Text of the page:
Campus Birth Control Expenditures Increase
In health centers at hundreds of colleges and universities around the country, young women are paying sharply higher prices for prescription contraceptives because of a change in federal law.
The increases have meant that some students using popular birth control pills and other products are paying three and four times as much as they did several months ago. The higher prices have also affected about 400 community health centers nationwide used by poor women.
The change is due to a provision in a federal law that ended a practice by which drug manufacturers provided prescription contraception to the health centers at deeply discounted rates. The centers then passed along the savings to students and others.
Some Democratic lawmakers in Washington are pressing for new legislation by year’s end that would reverse the provision, which they say was inadvertently included in a law intended to reduce Medicaid abuse. In the meantime, health care and reproductive rights advocates are warning that some young women are no longer receiving the contraception they did in the past.
Some college clinics have reported sudden drops in the numbers of contraceptives sold; students have reported switching to less expensive contraceptives or considering alternatives like the so-called morning-after pill; and some clinics, including one at Bowdoin College in Brunswick, Me., have stopped stocking some prescription contraceptives, saying they are too expensive.
“The potential is that women will stop taking it, and whether or not you can pay for it, that doesn’t mean that you’ll stop having sex,” said Katie Ryan, a senior at the University of North Dakota in Grand Forks, who said that the monthly cost of her Ortho Tri-Cyclen Lo, a popular birth control pill, recently jumped to nearly $50 from $12.
Ms. Ryan, 22, said she had considered switching to another contraceptive to save money, but was unsure which one to pick. She has ended up paying the higher price, but said she was concerned about her budget.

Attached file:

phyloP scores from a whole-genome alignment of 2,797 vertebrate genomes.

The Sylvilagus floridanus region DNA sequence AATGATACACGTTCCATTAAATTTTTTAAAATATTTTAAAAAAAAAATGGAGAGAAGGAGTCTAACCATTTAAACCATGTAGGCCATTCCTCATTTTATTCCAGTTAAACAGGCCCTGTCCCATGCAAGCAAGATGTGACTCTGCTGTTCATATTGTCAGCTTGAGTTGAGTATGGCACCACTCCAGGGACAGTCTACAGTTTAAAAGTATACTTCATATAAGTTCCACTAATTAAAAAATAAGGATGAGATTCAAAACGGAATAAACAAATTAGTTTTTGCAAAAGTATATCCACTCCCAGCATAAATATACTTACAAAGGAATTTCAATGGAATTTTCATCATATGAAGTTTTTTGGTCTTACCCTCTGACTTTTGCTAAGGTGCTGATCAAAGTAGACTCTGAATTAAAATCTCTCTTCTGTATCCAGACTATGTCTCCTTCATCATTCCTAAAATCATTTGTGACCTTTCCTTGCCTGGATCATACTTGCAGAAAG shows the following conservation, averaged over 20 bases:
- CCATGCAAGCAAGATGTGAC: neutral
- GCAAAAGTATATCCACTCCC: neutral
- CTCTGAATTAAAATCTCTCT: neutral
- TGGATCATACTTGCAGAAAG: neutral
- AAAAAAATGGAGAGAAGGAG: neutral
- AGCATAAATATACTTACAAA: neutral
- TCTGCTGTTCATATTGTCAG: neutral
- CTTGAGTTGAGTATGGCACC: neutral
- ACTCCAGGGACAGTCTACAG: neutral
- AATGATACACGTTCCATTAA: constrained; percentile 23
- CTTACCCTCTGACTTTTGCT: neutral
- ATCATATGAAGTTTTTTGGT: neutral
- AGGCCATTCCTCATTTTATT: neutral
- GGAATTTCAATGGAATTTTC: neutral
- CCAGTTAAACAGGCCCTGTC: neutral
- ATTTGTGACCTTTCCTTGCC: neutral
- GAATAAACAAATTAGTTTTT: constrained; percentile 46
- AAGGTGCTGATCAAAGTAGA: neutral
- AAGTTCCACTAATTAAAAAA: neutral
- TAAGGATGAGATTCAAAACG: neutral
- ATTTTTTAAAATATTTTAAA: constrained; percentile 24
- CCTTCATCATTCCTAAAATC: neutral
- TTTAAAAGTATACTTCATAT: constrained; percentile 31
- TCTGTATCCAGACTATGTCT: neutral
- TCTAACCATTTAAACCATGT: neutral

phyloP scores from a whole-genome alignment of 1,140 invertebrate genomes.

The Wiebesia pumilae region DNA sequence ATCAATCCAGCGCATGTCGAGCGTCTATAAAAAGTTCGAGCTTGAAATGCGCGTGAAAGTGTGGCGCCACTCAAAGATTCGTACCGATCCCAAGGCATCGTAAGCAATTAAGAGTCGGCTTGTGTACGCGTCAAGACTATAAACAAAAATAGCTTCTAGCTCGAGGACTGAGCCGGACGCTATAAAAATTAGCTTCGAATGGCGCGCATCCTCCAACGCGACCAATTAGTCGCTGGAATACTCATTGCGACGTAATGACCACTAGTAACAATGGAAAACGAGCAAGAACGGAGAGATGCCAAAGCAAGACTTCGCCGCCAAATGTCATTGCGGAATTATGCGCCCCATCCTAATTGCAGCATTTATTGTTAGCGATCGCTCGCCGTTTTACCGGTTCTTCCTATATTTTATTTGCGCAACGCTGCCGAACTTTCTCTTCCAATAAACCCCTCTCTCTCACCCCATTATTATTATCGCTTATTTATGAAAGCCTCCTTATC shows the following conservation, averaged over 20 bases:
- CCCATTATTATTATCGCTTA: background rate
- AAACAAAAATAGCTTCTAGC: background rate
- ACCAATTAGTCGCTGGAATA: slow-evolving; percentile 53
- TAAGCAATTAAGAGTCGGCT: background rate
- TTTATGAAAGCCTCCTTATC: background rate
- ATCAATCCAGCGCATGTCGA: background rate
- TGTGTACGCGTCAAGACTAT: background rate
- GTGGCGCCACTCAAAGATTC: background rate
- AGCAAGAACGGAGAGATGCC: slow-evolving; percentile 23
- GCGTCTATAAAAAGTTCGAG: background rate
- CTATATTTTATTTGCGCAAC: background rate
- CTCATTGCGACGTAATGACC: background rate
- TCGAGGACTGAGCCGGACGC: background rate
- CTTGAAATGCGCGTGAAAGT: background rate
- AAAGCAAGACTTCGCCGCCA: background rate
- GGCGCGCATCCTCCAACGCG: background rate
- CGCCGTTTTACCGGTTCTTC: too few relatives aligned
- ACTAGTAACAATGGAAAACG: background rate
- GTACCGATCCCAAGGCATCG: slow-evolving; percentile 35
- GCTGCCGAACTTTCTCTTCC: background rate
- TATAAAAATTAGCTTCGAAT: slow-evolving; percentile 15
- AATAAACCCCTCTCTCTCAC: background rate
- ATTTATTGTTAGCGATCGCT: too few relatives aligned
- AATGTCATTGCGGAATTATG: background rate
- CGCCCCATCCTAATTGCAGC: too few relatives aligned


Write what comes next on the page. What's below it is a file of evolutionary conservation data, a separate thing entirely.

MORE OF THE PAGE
“I do less because of this — less shopping, less going out to eat,” said Ms. Ryan, who has helped organize efforts to educate others on campus about the price jump. “For students, this is very, very expensive.”
Not everyone is troubled by the price increases. Some people said they wondered why college students, many of whom manage to afford daily doses of coffee from Starbucks and downloads from iTunes, should have been given such discounted birth control to begin with, and why drug companies should be granted such a captive audience of students. Others said low-priced, easy-to-attain contraception might encourage a false sense of security about sex.
“From our perspective, this does bring to light a public health concern, but for a different reason,” said Kimberly Martinez, the executive director of the Abstinence Clearinghouse, which advocates abstinence from sex until marriage. “These young women are relying on this contraception to protect them. But contraception isn’t 100 percent — for pregnancy or for disease.”
The price change came as part of the tangled method by which drug manufacturers pay rebates to states for prescription drugs covered by Medicaid, the federal drug program for low-income people. Those rebates are set by calculations that take into account the lowest prices paid for certain drugs. Since 1990, the steeply discounted contraception given to university health centers and low-income clinics was considered exempt from those calculations.